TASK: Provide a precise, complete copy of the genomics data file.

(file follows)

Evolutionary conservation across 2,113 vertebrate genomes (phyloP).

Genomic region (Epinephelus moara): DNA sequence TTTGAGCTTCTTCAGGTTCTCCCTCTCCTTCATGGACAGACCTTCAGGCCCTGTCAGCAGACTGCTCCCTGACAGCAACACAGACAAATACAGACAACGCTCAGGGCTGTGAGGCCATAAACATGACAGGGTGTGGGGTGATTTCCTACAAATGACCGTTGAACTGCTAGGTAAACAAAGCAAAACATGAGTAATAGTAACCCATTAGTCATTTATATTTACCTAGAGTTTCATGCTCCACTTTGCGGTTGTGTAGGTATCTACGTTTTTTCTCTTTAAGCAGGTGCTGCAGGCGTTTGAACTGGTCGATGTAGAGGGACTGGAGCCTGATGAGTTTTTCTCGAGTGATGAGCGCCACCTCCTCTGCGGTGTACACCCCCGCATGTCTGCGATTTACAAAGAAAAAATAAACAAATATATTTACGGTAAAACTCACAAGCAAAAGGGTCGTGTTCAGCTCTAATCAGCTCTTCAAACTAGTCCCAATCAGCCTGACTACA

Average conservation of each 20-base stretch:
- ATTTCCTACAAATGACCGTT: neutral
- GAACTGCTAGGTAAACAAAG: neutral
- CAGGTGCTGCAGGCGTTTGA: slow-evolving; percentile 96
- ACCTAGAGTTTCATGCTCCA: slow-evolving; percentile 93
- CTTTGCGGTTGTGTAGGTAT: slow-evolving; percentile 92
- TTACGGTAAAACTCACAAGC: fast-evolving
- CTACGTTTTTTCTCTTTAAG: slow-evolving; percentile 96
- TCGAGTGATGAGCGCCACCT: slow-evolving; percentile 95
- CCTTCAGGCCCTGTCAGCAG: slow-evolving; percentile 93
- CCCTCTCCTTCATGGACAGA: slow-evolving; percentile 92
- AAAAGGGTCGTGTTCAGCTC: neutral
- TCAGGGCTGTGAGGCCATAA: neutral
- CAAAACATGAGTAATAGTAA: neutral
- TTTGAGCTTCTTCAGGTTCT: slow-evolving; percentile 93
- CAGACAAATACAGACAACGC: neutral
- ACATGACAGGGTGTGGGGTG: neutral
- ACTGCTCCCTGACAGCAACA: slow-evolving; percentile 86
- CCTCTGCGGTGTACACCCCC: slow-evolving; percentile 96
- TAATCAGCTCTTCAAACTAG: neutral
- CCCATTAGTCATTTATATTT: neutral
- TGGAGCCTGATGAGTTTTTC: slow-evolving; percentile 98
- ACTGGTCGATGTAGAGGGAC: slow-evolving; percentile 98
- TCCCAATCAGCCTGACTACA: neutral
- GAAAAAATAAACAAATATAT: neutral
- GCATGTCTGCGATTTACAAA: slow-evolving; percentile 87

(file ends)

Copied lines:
Evolutionary conservation across 2,113 vertebrate genomes (phyloP).

Genomic region (Epinephelus moara): DNA sequence TTTGAGCTTCTTCAGGTTCTCCCTCTCCTTCATGGACAGACCTTCAGGCCCTGTCAGCAGACTGCTCCCTGACAGCAACACAGACAAATACAGACAACGCTCAGGGCTGTGAGGCCATAAACATGACAGGGTGTGGGGTGATTTCCTACAAATGACCGTTGAACTGCTAGGTAAACAAAGCAAAACATGAGTAATAGTAACCCATTAGTCATTTATATTTACCTAGAGTTTCATGCTCCACTTTGCGGTTGTGTAGGTATCTACGTTTTTTCTCTTTAAGCAGGTGCTGCAGGCGTTTGAACTGGTCGATGTAGAGGGACTGGAGCCTGATGAGTTTTTCTCGAGTGATGAGCGCCACCTCCTCTGCGGTGTACACCCCCGCATGTCTGCGATTTACAAAGAAAAAATAAACAAATATATTTACGGTAAAACTCACAAGCAAAAGGGTCGTGTTCAGCTCTAATCAGCTCTTCAAACTAGTCCCAATCAGCCTGACTACA

Average conservation of each 20-base stretch:
- ATTTCCTACAAATGACCGTT: neutral
- GAACTGCTAGGTAAACAAAG: neutral
- CAGGTGCTGCAGGCGTTTGA: slow-evolving; percentile 96
- ACCTAGAGTTTCATGCTCCA: slow-evolving; percentile 93
- CTTTGCGGTTGTGTAGGTAT: slow-evolving; percentile 92
- TTACGGTAAAACTCACAAGC: fast-evolving
- CTACGTTTTTTCTCTTTAAG: slow-evolving; percentile 96
- TCGAGTGATGAGCGCCACCT: slow-evolving; percentile 95
- CCTTCAGGCCCTGTCAGCAG: slow-evolving; percentile 93
- CCCTCTCCTTCATGGACAGA: slow-evolving; percentile 92
- AAAAGGGTCGTGTTCAGCTC: neutral
- TCAGGGCTGTGAGGCCATAA: neutral
- CAAAACATGAGTAATAGTAA: neutral
- TTTGAGCTTCTTCAGGTTCT: slow-evolving; percentile 93
- CAGACAAATACAGACAACGC: neutral
- ACATGACAGGGTGTGGGGTG: neutral
- ACTGCTCCCTGACAGCAACA: slow-evolving; percentile 86
- CCTCTGCGGTGTACACCCCC: slow-evolving; percentile 96
- TAATCAGCTCTTCAAACTAG: neutral
- CCCATTAGTCATTTATATTT: neutral
- TGGAGCCTGATGAGTTTTTC: slow-evolving; percentile 98
- ACTGGTCGATGTAGAGGGAC: slow-evolving; percentile 98
- TCCCAATCAGCCTGACTACA: neutral
- GAAAAAATAAACAAATATAT: neutral
- GCATGTCTGCGATTTACAAA: slow-evolving; percentile 87